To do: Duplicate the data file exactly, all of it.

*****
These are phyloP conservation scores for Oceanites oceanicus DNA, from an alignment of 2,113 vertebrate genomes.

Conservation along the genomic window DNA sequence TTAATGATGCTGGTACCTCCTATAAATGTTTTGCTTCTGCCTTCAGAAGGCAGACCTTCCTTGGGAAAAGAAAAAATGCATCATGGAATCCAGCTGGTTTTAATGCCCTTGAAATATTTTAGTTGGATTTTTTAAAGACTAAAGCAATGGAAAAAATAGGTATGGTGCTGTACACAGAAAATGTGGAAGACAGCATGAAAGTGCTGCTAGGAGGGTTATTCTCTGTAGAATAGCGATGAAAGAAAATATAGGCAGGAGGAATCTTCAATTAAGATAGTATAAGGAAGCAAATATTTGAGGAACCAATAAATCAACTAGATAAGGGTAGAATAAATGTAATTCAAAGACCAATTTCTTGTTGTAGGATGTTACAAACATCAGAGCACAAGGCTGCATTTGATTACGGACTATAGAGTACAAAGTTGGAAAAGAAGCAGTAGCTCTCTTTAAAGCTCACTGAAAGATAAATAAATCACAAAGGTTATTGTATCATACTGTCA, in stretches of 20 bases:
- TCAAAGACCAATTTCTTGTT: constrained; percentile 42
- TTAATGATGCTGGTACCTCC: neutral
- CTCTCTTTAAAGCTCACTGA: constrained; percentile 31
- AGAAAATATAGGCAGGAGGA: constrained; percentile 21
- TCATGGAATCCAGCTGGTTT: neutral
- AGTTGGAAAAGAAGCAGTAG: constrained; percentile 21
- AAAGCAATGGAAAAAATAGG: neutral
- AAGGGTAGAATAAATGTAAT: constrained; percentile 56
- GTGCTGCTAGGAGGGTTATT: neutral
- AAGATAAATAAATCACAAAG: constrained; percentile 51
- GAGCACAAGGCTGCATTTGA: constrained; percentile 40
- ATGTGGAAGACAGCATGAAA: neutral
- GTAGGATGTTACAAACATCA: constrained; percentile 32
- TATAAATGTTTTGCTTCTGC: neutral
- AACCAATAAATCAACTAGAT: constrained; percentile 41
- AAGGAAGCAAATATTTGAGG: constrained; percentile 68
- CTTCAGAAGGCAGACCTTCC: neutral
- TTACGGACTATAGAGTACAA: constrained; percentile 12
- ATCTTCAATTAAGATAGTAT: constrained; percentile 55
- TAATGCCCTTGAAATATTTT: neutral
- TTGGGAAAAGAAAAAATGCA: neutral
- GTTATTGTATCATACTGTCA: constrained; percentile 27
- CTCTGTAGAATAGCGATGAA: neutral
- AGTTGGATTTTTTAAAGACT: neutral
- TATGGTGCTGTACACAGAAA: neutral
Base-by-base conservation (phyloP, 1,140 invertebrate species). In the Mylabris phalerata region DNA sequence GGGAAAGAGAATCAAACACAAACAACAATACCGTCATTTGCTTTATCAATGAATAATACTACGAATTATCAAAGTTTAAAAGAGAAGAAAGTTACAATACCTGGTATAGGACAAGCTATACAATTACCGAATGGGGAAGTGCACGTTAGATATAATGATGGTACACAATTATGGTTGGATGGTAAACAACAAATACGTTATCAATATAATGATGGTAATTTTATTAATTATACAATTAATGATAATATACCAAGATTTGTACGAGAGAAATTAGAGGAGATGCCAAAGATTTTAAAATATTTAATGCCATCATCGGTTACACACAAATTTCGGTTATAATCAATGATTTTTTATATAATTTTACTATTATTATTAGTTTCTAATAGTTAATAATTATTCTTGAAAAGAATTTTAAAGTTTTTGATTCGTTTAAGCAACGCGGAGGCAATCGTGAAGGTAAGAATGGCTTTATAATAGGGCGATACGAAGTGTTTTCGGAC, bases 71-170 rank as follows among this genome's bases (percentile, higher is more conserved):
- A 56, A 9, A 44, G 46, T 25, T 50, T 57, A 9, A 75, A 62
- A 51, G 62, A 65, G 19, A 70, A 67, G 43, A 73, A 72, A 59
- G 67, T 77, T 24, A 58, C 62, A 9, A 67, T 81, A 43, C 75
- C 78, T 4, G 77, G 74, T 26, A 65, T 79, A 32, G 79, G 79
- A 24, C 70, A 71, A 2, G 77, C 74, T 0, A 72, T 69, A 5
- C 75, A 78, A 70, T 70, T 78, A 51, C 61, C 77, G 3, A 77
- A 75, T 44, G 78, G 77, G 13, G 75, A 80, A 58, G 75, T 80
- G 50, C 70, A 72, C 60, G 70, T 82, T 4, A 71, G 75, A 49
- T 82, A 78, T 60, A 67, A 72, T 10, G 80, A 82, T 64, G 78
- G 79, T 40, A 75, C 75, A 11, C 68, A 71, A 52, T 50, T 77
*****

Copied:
These are phyloP conservation scores for Oceanites oceanicus DNA, from an alignment of 2,113 vertebrate genomes.

Conservation along the genomic window DNA sequence TTAATGATGCTGGTACCTCCTATAAATGTTTTGCTTCTGCCTTCAGAAGGCAGACCTTCCTTGGGAAAAGAAAAAATGCATCATGGAATCCAGCTGGTTTTAATGCCCTTGAAATATTTTAGTTGGATTTTTTAAAGACTAAAGCAATGGAAAAAATAGGTATGGTGCTGTACACAGAAAATGTGGAAGACAGCATGAAAGTGCTGCTAGGAGGGTTATTCTCTGTAGAATAGCGATGAAAGAAAATATAGGCAGGAGGAATCTTCAATTAAGATAGTATAAGGAAGCAAATATTTGAGGAACCAATAAATCAACTAGATAAGGGTAGAATAAATGTAATTCAAAGACCAATTTCTTGTTGTAGGATGTTACAAACATCAGAGCACAAGGCTGCATTTGATTACGGACTATAGAGTACAAAGTTGGAAAAGAAGCAGTAGCTCTCTTTAAAGCTCACTGAAAGATAAATAAATCACAAAGGTTATTGTATCATACTGTCA, in stretches of 20 bases:
- TCAAAGACCAATTTCTTGTT: constrained; percentile 42
- TTAATGATGCTGGTACCTCC: neutral
- CTCTCTTTAAAGCTCACTGA: constrained; percentile 31
- AGAAAATATAGGCAGGAGGA: constrained; percentile 21
- TCATGGAATCCAGCTGGTTT: neutral
- AGTTGGAAAAGAAGCAGTAG: constrained; percentile 21
- AAAGCAATGGAAAAAATAGG: neutral
- AAGGGTAGAATAAATGTAAT: constrained; percentile 56
- GTGCTGCTAGGAGGGTTATT: neutral
- AAGATAAATAAATCACAAAG: constrained; percentile 51
- GAGCACAAGGCTGCATTTGA: constrained; percentile 40
- ATGTGGAAGACAGCATGAAA: neutral
- GTAGGATGTTACAAACATCA: constrained; percentile 32
- TATAAATGTTTTGCTTCTGC: neutral
- AACCAATAAATCAACTAGAT: constrained; percentile 41
- AAGGAAGCAAATATTTGAGG: constrained; percentile 68
- CTTCAGAAGGCAGACCTTCC: neutral
- TTACGGACTATAGAGTACAA: constrained; percentile 12
- ATCTTCAATTAAGATAGTAT: constrained; percentile 55
- TAATGCCCTTGAAATATTTT: neutral
- TTGGGAAAAGAAAAAATGCA: neutral
- GTTATTGTATCATACTGTCA: constrained; percentile 27
- CTCTGTAGAATAGCGATGAA: neutral
- AGTTGGATTTTTTAAAGACT: neutral
- TATGGTGCTGTACACAGAAA: neutral
Base-by-base conservation (phyloP, 1,140 invertebrate species). In the Mylabris phalerata region DNA sequence GGGAAAGAGAATCAAACACAAACAACAATACCGTCATTTGCTTTATCAATGAATAATACTACGAATTATCAAAGTTTAAAAGAGAAGAAAGTTACAATACCTGGTATAGGACAAGCTATACAATTACCGAATGGGGAAGTGCACGTTAGATATAATGATGGTACACAATTATGGTTGGATGGTAAACAACAAATACGTTATCAATATAATGATGGTAATTTTATTAATTATACAATTAATGATAATATACCAAGATTTGTACGAGAGAAATTAGAGGAGATGCCAAAGATTTTAAAATATTTAATGCCATCATCGGTTACACACAAATTTCGGTTATAATCAATGATTTTTTATATAATTTTACTATTATTATTAGTTTCTAATAGTTAATAATTATTCTTGAAAAGAATTTTAAAGTTTTTGATTCGTTTAAGCAACGCGGAGGCAATCGTGAAGGTAAGAATGGCTTTATAATAGGGCGATACGAAGTGTTTTCGGAC, bases 71-170 rank as follows among this genome's bases (percentile, higher is more conserved):
- A 56, A 9, A 44, G 46, T 25, T 50, T 57, A 9, A 75, A 62
- A 51, G 62, A 65, G 19, A 70, A 67, G 43, A 73, A 72, A 59
- G 67, T 77, T 24, A 58, C 62, A 9, A 67, T 81, A 43, C 75
- C 78, T 4, G 77, G 74, T 26, A 65, T 79, A 32, G 79, G 79
- A 24, C 70, A 71, A 2, G 77, C 74, T 0, A 72, T 69, A 5
- C 75, A 78, A 70, T 70, T 78, A 51, C 61, C 77, G 3, A 77
- A 75, T 44, G 78, G 77, G 13, G 75, A 80, A 58, G 75, T 80
- G 50, C 70, A 72, C 60, G 70, T 82, T 4, A 71, G 75, A 49
- T 82, A 78, T 60, A 67, A 72, T 10, G 80, A 82, T 64, G 78
- G 79, T 40, A 75, C 75, A 11, C 68, A 71, A 52, T 50, T 77